So, to reiterate, the two main things I did with her was simply shush her when she left my feet, to encourage her to go faster, and dragged her everywhere to trial and work (for example, I bought time on the practice field at the 2002 finals in TN, when she was just a year old, just to gain experience for her.)

 

J.

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So Julie, what did you do to tighten the outrun have her walk up a bit then send or what- I got one like that

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T,

I did try that. I'd set her facing straight up the field, walk her up few steps and then send, but she still would kick out square, no matter what I tried. I finally decided that I was just going to have to live with it, because it's who she is and I wasn't really having great luck "fixing" it. (On the other hand, she's the dog I can always send to sweep a field, even after dark, or go after sheep in the woods that I can't see, and she will NOT miss anything, so there's an upside to the wideness, FWIW.) But yes, walking up a few steps and sending, never sending her from the side, etc., were all things I did.

 

One of the exercises I did at home were to flank her around a group of sheep and then just call her in (using her name, generally)--her reward for turning in was to come straight through the group (she loved shedding). She would happily do that, but on an outrun, I never could get her to come in tighter (unless she chose to, like at Sturgis).

 

For her son (and daughter, though Phoebe never started that square take off like Twist did and Pip started to do), I started him off in training learning to come toward me/the sheep to his name, so that the end result is that no matter what task (flanking, outrun, driving), calling his name pulls him in (that is, it doesn't pull him toward me--unless I happen to be opposite him as he goes around sheep, but rather pulls his trajectory back toward the sheep. For driving, this just involved walking with him and calling his name/patting my leg if he started to drift around. This also enabled me to set him up for inside flanks, since I could call his name, step to the side behind him and give the flank--calling his name would pull him in toward the sheep so that he was shifting his direction toward their opposite side, and then when I gave the flank, he was already bending in that direction (I hope that makes sense). <--This solves the whole "that'll do, here" thing that some folks will do to try to get an inside flank.

 

For his outruns, one day about the time he turned three, he suddenly kicked really square when he left my feet. I called his name until he turned back in a bit, then stopped him and sent him from where he stopped (at which point he would have been facing straight up the field rather than angled out), calling his name if he started off square. It didn't take him long to get the idea that I didn't want him kicking really wide at the bottom of his outrun. That said, I'm not the world's greatest trainer by any means, and I think in general, Pip was not as strongly "committed" to that square start like his mom was. I don't think I ever (almost never) saw Twist slice a flank. Pip will. So whatever genetics they share, whatever controls that need to go square/wide was probably not as strong in him to start as it was in Twist. Plus of course I was more experienced with training dogs by the time I started Pip.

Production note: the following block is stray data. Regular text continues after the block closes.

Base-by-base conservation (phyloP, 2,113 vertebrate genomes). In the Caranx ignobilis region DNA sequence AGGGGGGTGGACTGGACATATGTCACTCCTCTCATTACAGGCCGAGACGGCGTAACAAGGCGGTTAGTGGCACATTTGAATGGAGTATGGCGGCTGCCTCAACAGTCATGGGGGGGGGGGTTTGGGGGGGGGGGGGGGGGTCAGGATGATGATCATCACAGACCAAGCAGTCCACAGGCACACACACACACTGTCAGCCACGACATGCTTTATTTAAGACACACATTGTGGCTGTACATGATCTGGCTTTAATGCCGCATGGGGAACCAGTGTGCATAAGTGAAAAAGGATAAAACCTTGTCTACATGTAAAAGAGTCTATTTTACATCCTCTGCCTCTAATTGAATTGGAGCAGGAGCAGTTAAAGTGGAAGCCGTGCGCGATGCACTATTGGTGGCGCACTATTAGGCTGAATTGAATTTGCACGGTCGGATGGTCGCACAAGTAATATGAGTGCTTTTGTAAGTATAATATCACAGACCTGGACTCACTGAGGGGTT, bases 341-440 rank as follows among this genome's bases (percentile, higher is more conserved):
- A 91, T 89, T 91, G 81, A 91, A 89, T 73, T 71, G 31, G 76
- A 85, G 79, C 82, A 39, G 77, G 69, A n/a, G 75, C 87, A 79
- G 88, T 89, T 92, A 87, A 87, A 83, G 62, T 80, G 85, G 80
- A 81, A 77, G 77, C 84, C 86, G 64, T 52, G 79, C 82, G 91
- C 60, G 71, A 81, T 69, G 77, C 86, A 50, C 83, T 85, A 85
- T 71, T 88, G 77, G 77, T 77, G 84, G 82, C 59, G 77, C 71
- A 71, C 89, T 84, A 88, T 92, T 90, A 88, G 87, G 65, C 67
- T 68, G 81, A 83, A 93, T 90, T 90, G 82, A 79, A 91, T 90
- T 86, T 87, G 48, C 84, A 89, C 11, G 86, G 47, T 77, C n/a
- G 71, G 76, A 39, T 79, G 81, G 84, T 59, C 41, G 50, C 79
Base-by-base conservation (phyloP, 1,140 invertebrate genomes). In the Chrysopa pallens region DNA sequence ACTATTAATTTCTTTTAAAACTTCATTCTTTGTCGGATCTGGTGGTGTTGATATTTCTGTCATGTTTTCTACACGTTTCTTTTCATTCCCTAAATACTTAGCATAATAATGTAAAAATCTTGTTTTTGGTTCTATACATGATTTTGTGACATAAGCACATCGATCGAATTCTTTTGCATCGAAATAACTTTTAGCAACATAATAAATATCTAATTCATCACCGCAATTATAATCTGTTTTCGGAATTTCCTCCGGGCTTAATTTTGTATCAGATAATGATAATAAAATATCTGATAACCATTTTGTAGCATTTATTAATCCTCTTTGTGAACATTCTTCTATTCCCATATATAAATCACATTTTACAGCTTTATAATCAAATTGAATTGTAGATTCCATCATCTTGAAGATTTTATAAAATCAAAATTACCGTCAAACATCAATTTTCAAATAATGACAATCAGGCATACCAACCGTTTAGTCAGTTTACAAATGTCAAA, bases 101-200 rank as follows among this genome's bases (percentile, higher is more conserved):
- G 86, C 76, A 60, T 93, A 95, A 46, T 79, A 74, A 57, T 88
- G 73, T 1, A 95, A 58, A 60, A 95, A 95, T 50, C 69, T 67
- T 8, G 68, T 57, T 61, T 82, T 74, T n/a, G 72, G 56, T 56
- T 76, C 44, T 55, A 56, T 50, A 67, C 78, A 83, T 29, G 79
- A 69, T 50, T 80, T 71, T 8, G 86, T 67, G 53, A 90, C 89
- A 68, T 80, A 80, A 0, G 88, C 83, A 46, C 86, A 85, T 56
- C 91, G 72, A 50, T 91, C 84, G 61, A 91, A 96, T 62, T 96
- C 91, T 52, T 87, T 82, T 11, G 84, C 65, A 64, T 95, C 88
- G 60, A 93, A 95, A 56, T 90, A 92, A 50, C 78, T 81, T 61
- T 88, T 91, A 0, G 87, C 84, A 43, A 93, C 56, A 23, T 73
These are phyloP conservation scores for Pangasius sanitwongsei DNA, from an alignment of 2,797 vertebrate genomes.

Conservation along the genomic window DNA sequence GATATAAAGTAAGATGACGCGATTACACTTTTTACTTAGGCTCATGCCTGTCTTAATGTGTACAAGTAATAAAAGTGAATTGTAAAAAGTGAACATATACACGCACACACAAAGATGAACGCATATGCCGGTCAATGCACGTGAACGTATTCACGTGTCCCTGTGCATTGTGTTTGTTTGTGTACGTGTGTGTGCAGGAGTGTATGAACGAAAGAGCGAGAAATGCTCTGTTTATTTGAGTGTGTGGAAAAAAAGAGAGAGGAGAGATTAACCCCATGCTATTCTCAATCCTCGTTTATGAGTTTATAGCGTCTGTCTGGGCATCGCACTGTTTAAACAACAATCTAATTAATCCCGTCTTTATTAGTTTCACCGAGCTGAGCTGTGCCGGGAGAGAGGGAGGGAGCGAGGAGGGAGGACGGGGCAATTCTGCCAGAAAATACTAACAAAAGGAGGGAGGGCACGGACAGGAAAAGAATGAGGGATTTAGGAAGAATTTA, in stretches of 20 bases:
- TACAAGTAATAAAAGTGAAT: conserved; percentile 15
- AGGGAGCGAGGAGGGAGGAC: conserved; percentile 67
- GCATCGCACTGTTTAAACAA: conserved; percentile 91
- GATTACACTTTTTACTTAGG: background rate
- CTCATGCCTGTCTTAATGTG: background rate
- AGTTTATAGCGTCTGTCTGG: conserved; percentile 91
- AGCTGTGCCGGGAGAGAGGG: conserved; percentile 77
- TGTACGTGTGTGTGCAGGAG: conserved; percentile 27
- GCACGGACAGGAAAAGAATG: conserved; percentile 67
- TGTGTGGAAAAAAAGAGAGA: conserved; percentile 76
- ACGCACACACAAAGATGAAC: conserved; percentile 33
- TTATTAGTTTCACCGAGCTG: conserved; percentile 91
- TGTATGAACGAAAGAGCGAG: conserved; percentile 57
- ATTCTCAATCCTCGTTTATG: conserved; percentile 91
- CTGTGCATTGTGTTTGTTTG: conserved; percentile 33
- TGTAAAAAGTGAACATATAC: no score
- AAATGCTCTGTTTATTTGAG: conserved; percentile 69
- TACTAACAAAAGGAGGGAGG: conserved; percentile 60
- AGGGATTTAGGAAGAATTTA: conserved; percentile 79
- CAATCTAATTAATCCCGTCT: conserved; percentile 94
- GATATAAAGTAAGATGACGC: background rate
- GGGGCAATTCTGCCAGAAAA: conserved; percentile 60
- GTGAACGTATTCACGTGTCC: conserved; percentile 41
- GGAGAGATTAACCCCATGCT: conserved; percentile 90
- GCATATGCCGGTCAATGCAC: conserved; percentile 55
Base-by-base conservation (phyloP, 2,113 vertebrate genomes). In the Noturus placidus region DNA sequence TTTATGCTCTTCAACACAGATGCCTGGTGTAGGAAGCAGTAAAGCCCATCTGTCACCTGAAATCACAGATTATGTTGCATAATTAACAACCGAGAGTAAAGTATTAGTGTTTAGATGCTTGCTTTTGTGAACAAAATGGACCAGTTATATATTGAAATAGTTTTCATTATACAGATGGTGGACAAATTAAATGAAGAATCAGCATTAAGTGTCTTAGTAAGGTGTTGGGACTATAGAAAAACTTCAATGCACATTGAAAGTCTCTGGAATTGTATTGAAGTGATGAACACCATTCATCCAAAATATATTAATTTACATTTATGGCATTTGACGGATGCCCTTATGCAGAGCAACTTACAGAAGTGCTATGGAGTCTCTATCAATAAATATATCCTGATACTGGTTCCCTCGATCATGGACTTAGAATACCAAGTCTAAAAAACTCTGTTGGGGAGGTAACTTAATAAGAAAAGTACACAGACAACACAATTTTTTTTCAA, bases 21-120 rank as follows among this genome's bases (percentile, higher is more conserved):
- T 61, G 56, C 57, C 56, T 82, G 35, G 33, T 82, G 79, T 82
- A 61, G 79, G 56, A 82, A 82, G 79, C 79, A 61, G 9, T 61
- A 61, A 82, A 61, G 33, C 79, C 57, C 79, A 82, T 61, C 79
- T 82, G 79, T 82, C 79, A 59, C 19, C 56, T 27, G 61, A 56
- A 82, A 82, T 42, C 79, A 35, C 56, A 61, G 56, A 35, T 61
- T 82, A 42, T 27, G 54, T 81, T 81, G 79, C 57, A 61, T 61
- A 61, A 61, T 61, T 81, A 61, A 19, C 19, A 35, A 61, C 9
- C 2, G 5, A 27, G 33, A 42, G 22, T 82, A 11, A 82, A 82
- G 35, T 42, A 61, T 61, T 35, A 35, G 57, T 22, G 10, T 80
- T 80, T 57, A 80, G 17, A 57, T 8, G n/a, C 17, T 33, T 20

J.

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Thank you for all the advice. We are definitely going to be working in some new fields throughout the Spring and going to several trials so hopefully getting him out more will help his confidence. He actually takes redirects really well on his outrun; during our most recent trial when he hadn't seen his sheep and started to come in early I blew a redirect and he kicked out and picked up his speed to almost normal which was nice to see. I do "shhh" him on his outruns to get him to speed up; and maybe like you said Julie I use it too much when we are practicing and have slowed him down unintentionally. He can tend to run a little too wide as well when we are training; I haven't had this issue at trials yet but I have been practicing calling him in on his outruns or re sending him if he starts out too wide. I was also thinking another reason I only see this behavior at trials is he is sensing my nervousness. I don't get extremely nervous or worked up before trial but I can feel an increase in my heart rate when we walk up to the post and maybe he is picking up on that?

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Tilly's Handler,

Partly, but as I noted, the related dogs aren't exactly alike, so what works for one isn't always what works for another. For example, Phoebe, Pip's sister/Twist's daughter, is extremely pushy/forward, which is nothing like either of the other two (as I noted, Twist was fairly slow, relatively speaking, and deliberate when driving, and Pip is pushier, but not nearly to the extreme his sister is). I remember running her in an open ranch class one time. Six or seven minutes were allowed for the course; we did it in three (and either won or were second, because our lines were straight and we penned, even if it all was at warp 9). So training her required a different approach and a lot more application of brakes than for the other two, for example.

 

I have another close relative (her mother is the the result of breeding Twist's mom to the son of Twist's sire), and while she has many of the traits or her relatives, she also tends toward clappiness. She is probably the best cattle working dog of all of them, can move anything, but like Twist tends to get wide under pressure. So they all have similarities, the greatest being that they are all very natural outrunners, read sheep well, and generally require little direction from me (except Phoebe, who has to be micromanaged if I don't want her just taking the bit in her teeth and doing her own thing). But they also all have very distinct differences.